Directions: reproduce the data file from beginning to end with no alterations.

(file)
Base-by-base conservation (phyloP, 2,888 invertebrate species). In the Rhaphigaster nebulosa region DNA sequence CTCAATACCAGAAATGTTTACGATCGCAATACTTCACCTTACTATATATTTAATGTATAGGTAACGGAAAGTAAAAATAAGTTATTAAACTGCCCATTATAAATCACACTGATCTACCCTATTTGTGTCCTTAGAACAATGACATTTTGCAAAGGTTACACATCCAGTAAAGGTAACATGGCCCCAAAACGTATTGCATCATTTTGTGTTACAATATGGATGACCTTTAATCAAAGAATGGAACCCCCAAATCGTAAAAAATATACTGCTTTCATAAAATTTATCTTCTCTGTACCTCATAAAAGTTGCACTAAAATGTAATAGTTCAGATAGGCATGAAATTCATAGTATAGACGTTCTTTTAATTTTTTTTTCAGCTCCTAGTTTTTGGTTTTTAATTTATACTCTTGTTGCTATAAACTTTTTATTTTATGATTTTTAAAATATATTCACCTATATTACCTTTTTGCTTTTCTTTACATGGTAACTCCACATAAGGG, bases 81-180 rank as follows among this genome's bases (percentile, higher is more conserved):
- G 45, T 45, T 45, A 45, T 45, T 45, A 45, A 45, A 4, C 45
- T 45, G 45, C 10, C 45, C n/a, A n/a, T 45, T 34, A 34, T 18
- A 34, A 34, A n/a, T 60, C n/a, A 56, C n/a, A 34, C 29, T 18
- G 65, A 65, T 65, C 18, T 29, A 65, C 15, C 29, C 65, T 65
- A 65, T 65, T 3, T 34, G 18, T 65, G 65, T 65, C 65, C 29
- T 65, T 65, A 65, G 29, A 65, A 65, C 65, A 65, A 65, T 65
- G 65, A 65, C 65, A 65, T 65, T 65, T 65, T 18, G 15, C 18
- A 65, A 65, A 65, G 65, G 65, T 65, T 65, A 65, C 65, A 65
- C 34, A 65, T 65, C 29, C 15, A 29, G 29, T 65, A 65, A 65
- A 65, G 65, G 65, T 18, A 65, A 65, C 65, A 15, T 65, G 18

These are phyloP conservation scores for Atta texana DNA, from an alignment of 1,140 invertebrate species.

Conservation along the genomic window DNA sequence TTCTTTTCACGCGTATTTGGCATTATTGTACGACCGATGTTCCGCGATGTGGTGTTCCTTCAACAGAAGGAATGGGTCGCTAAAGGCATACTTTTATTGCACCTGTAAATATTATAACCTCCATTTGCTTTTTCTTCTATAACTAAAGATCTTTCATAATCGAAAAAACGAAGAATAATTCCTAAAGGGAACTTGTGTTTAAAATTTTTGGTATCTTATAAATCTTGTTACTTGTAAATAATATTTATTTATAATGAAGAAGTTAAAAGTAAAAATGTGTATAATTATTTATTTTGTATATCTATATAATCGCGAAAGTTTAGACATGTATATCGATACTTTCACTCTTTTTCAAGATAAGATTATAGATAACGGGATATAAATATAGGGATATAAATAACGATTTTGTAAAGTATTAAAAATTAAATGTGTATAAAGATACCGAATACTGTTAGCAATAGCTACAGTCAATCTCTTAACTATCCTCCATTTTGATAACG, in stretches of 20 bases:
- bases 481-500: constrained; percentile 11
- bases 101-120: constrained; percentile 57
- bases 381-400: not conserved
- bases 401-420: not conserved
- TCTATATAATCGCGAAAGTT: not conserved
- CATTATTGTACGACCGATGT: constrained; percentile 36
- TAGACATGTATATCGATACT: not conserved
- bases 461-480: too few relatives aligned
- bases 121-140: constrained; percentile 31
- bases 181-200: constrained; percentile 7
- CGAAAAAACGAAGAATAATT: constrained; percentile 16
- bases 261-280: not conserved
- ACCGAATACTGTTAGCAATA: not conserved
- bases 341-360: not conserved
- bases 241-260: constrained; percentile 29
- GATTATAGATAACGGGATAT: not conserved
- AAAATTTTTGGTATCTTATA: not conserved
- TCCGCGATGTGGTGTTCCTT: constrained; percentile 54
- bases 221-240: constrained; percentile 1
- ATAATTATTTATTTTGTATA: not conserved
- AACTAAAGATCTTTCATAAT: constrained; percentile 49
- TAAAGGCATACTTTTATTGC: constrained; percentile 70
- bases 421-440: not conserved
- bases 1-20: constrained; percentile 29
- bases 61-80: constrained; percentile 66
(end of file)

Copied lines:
Base-by-base conservation (phyloP, 2,888 invertebrate species). In the Rhaphigaster nebulosa region DNA sequence CTCAATACCAGAAATGTTTACGATCGCAATACTTCACCTTACTATATATTTAATGTATAGGTAACGGAAAGTAAAAATAAGTTATTAAACTGCCCATTATAAATCACACTGATCTACCCTATTTGTGTCCTTAGAACAATGACATTTTGCAAAGGTTACACATCCAGTAAAGGTAACATGGCCCCAAAACGTATTGCATCATTTTGTGTTACAATATGGATGACCTTTAATCAAAGAATGGAACCCCCAAATCGTAAAAAATATACTGCTTTCATAAAATTTATCTTCTCTGTACCTCATAAAAGTTGCACTAAAATGTAATAGTTCAGATAGGCATGAAATTCATAGTATAGACGTTCTTTTAATTTTTTTTTCAGCTCCTAGTTTTTGGTTTTTAATTTATACTCTTGTTGCTATAAACTTTTTATTTTATGATTTTTAAAATATATTCACCTATATTACCTTTTTGCTTTTCTTTACATGGTAACTCCACATAAGGG, bases 81-180 rank as follows among this genome's bases (percentile, higher is more conserved):
- G 45, T 45, T 45, A 45, T 45, T 45, A 45, A 45, A 4, C 45
- T 45, G 45, C 10, C 45, C n/a, A n/a, T 45, T 34, A 34, T 18
- A 34, A 34, A n/a, T 60, C n/a, A 56, C n/a, A 34, C 29, T 18
- G 65, A 65, T 65, C 18, T 29, A 65, C 15, C 29, C 65, T 65
- A 65, T 65, T 3, T 34, G 18, T 65, G 65, T 65, C 65, C 29
- T 65, T 65, A 65, G 29, A 65, A 65, C 65, A 65, A 65, T 65
- G 65, A 65, C 65, A 65, T 65, T 65, T 65, T 18, G 15, C 18
- A 65, A 65, A 65, G 65, G 65, T 65, T 65, A 65, C 65, A 65
- C 34, A 65, T 65, C 29, C 15, A 29, G 29, T 65, A 65, A 65
- A 65, G 65, G 65, T 18, A 65, A 65, C 65, A 15, T 65, G 18

These are phyloP conservation scores for Atta texana DNA, from an alignment of 1,140 invertebrate species.

Conservation along the genomic window DNA sequence TTCTTTTCACGCGTATTTGGCATTATTGTACGACCGATGTTCCGCGATGTGGTGTTCCTTCAACAGAAGGAATGGGTCGCTAAAGGCATACTTTTATTGCACCTGTAAATATTATAACCTCCATTTGCTTTTTCTTCTATAACTAAAGATCTTTCATAATCGAAAAAACGAAGAATAATTCCTAAAGGGAACTTGTGTTTAAAATTTTTGGTATCTTATAAATCTTGTTACTTGTAAATAATATTTATTTATAATGAAGAAGTTAAAAGTAAAAATGTGTATAATTATTTATTTTGTATATCTATATAATCGCGAAAGTTTAGACATGTATATCGATACTTTCACTCTTTTTCAAGATAAGATTATAGATAACGGGATATAAATATAGGGATATAAATAACGATTTTGTAAAGTATTAAAAATTAAATGTGTATAAAGATACCGAATACTGTTAGCAATAGCTACAGTCAATCTCTTAACTATCCTCCATTTTGATAACG, in stretches of 20 bases:
- bases 481-500: constrained; percentile 11
- bases 101-120: constrained; percentile 57
- bases 381-400: not conserved
- bases 401-420: not conserved
- TCTATATAATCGCGAAAGTT: not conserved
- CATTATTGTACGACCGATGT: constrained; percentile 36
- TAGACATGTATATCGATACT: not conserved
- bases 461-480: too few relatives aligned
- bases 121-140: constrained; percentile 31
- bases 181-200: constrained; percentile 7
- CGAAAAAACGAAGAATAATT: constrained; percentile 16
- bases 261-280: not conserved
- ACCGAATACTGTTAGCAATA: not conserved
- bases 341-360: not conserved
- bases 241-260: constrained; percentile 29
- GATTATAGATAACGGGATAT: not conserved
- AAAATTTTTGGTATCTTATA: not conserved
- TCCGCGATGTGGTGTTCCTT: constrained; percentile 54
- bases 221-240: constrained; percentile 1
- ATAATTATTTATTTTGTATA: not conserved
- AACTAAAGATCTTTCATAAT: constrained; percentile 49
- TAAAGGCATACTTTTATTGC: constrained; percentile 70
- bases 421-440: not conserved
- bases 1-20: constrained; percentile 29
- bases 61-80: constrained; percentile 66